Southern Maryland is full of history, playing important roles in the founding, independence, and shaping of this country. There are so many amazing sites here to help you learn the history of the region, which in many ways is also the history of the nation.
Add these 10 sites to your must-see list.
Historic St. Mary’s City, St. Mary’s City
Marking the location of the fourth permanent English settlement in the New World – and the first city in Maryland — Historic St. Mary’s City lets you step back in time and feel like you were there. Costumed interpreters work the land and tend to the buildings as you take your tour, and you can ask questions about their lives and their work. You’ll see what life was like in 17th Century Maryland for the colonists and the Native Americans.
National Colonial Farm, Accokeek
The National Colonial Farm is a living history museum that shows the life of a typical middle-class farming family in this part of Maryland just before the Revolutionary War. It is part of Piscataway Park, run by a partnership between the National Park Service and the Accokeek Foundation. The park preserves the view of Mount Vernon, which is across the Potomac River from the farm. The colonial farm is also engaged in many conservation efforts, including caring for heritage breed livestock and planting heirloom crops.
The Dr. Mudd House Museum, Waldorf
When he finished his medical training, Charles County native Dr. Samuel Mudd returned home to start his practice and a family. He gained notoriety following the assassination of President Lincoln in 1865 after he splinted the leg of assassin John Wilkes Booth, who had broken his leg while fleeing the scene. You can take a guided tour of the house, which some say has ghosts.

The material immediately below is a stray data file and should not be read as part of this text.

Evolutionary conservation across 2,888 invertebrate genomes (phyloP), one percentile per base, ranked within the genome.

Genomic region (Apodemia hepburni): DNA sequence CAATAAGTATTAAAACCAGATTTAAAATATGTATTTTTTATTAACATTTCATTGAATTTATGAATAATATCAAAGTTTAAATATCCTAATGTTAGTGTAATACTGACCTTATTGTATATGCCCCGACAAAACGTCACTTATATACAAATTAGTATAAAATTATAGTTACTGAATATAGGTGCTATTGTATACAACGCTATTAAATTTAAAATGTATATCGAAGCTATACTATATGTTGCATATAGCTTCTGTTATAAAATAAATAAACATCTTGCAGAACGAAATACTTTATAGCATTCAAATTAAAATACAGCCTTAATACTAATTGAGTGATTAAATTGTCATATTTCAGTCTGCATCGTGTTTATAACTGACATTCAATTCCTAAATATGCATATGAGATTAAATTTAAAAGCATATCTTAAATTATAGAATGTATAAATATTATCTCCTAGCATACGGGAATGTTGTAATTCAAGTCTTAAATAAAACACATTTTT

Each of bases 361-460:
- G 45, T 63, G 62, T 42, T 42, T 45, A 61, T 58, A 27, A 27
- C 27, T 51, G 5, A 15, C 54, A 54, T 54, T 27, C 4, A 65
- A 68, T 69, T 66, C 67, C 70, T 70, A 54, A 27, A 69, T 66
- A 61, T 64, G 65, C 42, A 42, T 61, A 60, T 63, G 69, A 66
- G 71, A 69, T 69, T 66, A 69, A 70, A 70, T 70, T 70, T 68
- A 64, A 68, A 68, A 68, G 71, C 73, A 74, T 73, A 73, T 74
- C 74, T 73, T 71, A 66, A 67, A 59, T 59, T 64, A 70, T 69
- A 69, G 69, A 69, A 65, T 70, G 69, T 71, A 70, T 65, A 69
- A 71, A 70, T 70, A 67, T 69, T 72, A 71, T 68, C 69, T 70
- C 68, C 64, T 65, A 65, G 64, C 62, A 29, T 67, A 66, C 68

Calvert Marine Museum, Solomons Island
Much of Southern Maryland’s history is tied to the water, and the Calvert Marine Museum recounts the area’s maritime history through hands-on exhibits. The museum also tells the region’s history through paleontology with fossils. Touch tanks and other animals allow visitors to learn more about the critters that live in our local waters.
St. Clement’s Island Museum, Colton’s Point
St. Clement’s Island Museum tells the story of Maryland’s first colonial landing point in 1634. It recounts the religious and political reasons why the people who landed here left England and details their treacherous journey across the ocean.
Smallwood State Park, Marbury
Charles County native William Smallwood was the highest-ranked Marylander to serve in the Revolutionary War. He rose to the rank of major general, and after the war, he was governor of the state and served in the state senate. His grave is in Smallwood State Park, and his Retreat House has been restored for visitors to tour.
Sotterley Plantation, Hollywood
Sotterley Plantation is known for its sweeping views of the Patuxent River and its exquisite gardens. It is the only tidewater plantation in Maryland that is open to the public, allowing a unique opportunity to see plantation life. You can take a tour of the house and visit the restored slave cabins to see how both sides lived.
Thomas Stone National Historic Site, Port Tobacco
Successful planter and lawyer Thomas Stone believed in the cause of the Revolutionary War. As a delegate for Maryland, Stone was one of 56 men who signed the Declaration of Independence. His home, Haberdeventure, is open for tours.
Jefferson Patterson Park and Museum, St. Leonard
Go back in time and learn about the early history of Maryland through the museum’s interactive exhibits and educational programs. Visitors can learn how the early settlers lives and take tour the Indian Village. The museum is home to the Maryland Archaeological Conservation Laboratory, which houses more than 8 million artifacts. Annual events get visitors even closer to history.
Point Lookout State Park, Scotland
Point Lookout lies where the Potomac River and Chesapeake Bay meet. Its unique location means it was a British target during the Revolutionary War and the War of 1812. During the Civil War, Point Lookout was home to a prison for Confederate soldiers. Learn about the point’s history at the visitor’s center and museum, and tour the lighthouse and grounds, where you will find the earthworks from Fort Lincoln.
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